Also, don't miss these links in this week's passage.  The story of Jesus and the Prophet Elijah coincide throughout this passage.  In Luke 9:31 (the transfiguration story), Moses and Elijah appear to talk to Jesus about His "departure."  As we pick up this week in Luke 9:51, Jesus is now making His way to Jerusalem for His "departure.  Luke 24:51 and Acts 1:9 give us the accounts of Jesus being "lifted up" into heaven.  Elijah was also lifted up to heaven in a "chariot of fire" in 2 Kings 2:11.

In the story of Jesus' rejection in a Samaritan village (Luke 9:52-56), the disciples ask if Jesus wants them to call down fire from heaven on those who have rejected Jesus as Lord.  In 2 Kings 1:10-12, the Prophet Elijah calls down fire on representatives of King Ahaziah of Samaria when he rejects the God of Israel in preference for Baal-zebub, the god of Ekron.  The disciples of Jesus are simply wondering if they were to do the same as Elijah.  By the way, some scholars believe that James and John are named "Sons of Thunder" in the Gospel of Mark 3:17 because they ask Jesus this question.

In the story of the three would-be disciples (Luke 9:57-62), the last person Jesus speaks with is told that no one who puts a hand to the plow and looks back is fit for the kingdom of God. (Luke 9:62) Jesus is referencing Elijah's calling of Elisha in 1 Kings 19:19-21.  In the Elijah/Elisha story, Elisha tells Elijah that he wants to go and kiss his father and mother before he follows Elijah.  Elisha is plowing with twelve yoke of oxen at the time Elijah calls him - which is Jesus' point of reference in Luke 9:62.

The Old Testament and the New Testament are remarkable in their precision of speaking the truth of God in ways that completely complement one another.  We should not be surprised by this because the Word of God is a supernatural, living, breathing Word given to humanity as a gift which enables us to have relationship with God and to know God's ways.  Let us sense the urgency of sharing the Good News with others so that they don't miss out on a life-changing relationship with God. #UrgentMission

Tuesday, May 10, 2016

Week 25 - May 9-15, 2016 - Luke 9:28-50

God calls us to HEAR and not SEE!

Trust me, there is A LOT to study in this passage.  The details of Jesus' transfiguration and the links to Moses and Elijah in the Old Testament are almost innumerable.  At the end of this article, I'm going to attempt to outline some of those details.  But I don't want you to miss the forest for the trees. What is Luke (and Matthew and Mark) trying to tell us in the story of the transfiguration?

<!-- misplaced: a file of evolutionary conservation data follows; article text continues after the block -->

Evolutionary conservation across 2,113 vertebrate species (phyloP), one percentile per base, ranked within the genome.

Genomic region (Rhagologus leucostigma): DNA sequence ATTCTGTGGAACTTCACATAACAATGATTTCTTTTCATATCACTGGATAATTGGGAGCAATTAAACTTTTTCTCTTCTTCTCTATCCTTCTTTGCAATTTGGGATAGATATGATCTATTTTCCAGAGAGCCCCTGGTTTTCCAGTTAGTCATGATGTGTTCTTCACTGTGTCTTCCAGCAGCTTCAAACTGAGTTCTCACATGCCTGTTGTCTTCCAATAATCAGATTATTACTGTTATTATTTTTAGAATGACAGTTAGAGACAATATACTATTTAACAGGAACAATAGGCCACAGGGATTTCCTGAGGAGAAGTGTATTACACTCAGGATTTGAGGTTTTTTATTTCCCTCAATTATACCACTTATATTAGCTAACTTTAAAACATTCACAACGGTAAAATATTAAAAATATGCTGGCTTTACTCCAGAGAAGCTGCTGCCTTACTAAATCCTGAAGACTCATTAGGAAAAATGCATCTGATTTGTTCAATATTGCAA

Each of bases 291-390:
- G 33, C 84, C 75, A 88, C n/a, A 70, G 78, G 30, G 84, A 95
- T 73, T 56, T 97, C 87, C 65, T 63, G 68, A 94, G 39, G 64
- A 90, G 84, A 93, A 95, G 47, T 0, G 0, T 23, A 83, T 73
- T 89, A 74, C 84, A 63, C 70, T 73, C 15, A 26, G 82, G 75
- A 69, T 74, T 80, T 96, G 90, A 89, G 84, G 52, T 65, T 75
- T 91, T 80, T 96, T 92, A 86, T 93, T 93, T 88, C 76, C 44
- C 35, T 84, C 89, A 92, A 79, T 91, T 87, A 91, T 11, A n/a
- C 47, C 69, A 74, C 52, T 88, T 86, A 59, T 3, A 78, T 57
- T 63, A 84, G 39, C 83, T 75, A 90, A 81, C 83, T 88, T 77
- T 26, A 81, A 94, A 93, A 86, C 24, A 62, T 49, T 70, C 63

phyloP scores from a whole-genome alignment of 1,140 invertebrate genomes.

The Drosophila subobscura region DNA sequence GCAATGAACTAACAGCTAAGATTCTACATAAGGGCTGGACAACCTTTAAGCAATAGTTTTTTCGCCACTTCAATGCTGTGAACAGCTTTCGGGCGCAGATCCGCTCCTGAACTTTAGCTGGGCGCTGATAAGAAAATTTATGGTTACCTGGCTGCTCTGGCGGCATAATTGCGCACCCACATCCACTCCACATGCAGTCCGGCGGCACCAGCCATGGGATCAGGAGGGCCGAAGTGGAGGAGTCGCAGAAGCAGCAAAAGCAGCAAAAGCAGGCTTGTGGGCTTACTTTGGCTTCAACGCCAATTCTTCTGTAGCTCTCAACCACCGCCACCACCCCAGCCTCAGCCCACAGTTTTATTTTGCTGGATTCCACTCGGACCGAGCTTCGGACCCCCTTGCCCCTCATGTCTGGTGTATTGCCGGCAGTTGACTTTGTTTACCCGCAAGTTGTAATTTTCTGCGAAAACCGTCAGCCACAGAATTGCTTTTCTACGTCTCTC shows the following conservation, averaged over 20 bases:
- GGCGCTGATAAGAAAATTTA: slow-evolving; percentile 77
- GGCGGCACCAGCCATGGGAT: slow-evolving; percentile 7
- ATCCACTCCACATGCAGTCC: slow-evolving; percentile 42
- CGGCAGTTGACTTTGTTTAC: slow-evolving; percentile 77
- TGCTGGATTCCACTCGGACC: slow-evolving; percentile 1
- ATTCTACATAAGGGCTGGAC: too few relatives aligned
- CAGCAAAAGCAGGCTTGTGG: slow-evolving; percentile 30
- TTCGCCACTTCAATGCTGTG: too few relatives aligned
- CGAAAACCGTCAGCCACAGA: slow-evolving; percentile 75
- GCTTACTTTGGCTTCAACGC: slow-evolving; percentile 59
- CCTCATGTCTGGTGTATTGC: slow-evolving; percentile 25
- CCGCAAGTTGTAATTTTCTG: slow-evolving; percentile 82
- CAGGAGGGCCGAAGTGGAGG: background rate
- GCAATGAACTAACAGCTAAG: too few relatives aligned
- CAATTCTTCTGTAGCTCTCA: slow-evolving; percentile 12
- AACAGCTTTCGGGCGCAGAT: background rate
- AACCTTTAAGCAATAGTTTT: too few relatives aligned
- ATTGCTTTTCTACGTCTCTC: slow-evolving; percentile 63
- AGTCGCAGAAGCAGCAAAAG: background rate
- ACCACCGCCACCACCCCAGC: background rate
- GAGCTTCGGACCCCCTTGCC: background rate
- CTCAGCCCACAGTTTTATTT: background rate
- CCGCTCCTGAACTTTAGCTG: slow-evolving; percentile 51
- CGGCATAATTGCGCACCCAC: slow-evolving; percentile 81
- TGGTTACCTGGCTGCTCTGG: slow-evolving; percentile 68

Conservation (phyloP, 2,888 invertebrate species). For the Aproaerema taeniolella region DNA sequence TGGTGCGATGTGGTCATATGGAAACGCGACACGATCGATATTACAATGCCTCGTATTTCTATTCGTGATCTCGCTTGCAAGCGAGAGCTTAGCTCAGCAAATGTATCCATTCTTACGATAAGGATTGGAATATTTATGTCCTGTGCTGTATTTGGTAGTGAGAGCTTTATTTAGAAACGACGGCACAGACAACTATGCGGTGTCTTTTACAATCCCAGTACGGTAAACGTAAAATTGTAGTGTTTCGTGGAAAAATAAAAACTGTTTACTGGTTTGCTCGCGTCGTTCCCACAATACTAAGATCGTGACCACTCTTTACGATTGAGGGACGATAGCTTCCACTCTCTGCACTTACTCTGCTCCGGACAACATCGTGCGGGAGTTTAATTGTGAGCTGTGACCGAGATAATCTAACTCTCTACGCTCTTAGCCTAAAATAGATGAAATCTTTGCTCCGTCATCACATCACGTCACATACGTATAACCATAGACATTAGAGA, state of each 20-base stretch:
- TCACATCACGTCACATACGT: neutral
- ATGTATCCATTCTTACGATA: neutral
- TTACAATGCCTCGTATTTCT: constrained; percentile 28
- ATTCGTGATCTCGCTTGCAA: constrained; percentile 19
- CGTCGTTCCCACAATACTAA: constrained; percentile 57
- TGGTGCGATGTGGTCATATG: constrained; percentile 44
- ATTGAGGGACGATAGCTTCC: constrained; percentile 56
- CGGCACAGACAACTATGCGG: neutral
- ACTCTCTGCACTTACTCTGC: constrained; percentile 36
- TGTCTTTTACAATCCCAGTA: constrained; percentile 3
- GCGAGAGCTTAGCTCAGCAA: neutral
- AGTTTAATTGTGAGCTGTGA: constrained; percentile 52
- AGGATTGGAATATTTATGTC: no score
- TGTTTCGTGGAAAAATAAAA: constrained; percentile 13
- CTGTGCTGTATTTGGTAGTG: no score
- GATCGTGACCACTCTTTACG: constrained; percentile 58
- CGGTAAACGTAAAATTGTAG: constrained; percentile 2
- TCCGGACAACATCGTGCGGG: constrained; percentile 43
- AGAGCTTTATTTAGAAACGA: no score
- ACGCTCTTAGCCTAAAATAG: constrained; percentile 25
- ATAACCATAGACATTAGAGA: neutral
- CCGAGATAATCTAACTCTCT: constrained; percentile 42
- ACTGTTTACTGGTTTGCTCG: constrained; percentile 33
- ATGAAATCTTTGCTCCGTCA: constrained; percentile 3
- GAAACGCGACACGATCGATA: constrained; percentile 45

First and foremost, the Gospel writers want us to know that Jesus' prophetic ministry is in the likeness of Moses and Elijah, but as the Messiah, Jesus' ministry far exceeds the ministry of Moses and Elijah. Jesus fulfilled Moses' prophecy in Deuteronomy 18:15 - The Lord your God will raise up for you a prophet like me from among your own brothers. You must listen to him.  Luke points to Jesus as the fulfillment of this prophecy in Luke 9:35 when God's voice declares: This is my Son, whom I have chosen; listen to him.  Indeed, Jesus' ministry is in the likeness of Moses and fulfills Moses' prophecy, but Jesus' ministry is greater in that Jesus not only saves the Israelites, but Jesus saves the Gentiles as well.  The writer of Hebrews in the New Testament makes this point: Jesus has been found worthy of greater honor than Moses, just as the builder of a house has greater honor than the house itself. (Hebrews 3:3)

As we take a step back from this passage to see the forest, we find that Luke is also making another significant point in a very subtle way.  Peter, John, and James are given the great privilege of SEEING Jesus' transfigured.  The glow of His face and the brightness of His clothing overpower them such that they know they are SEEING the glory of God in the person of Jesus.  But the directive God gives to Peter, John, and James is not that they SEE, but that they HEAR.  In other words, they are to live faithfully as followers of Jesus not because they have SEEN Him transfigured but because they have HEARD the voice of God declare that Jesus is God's Son.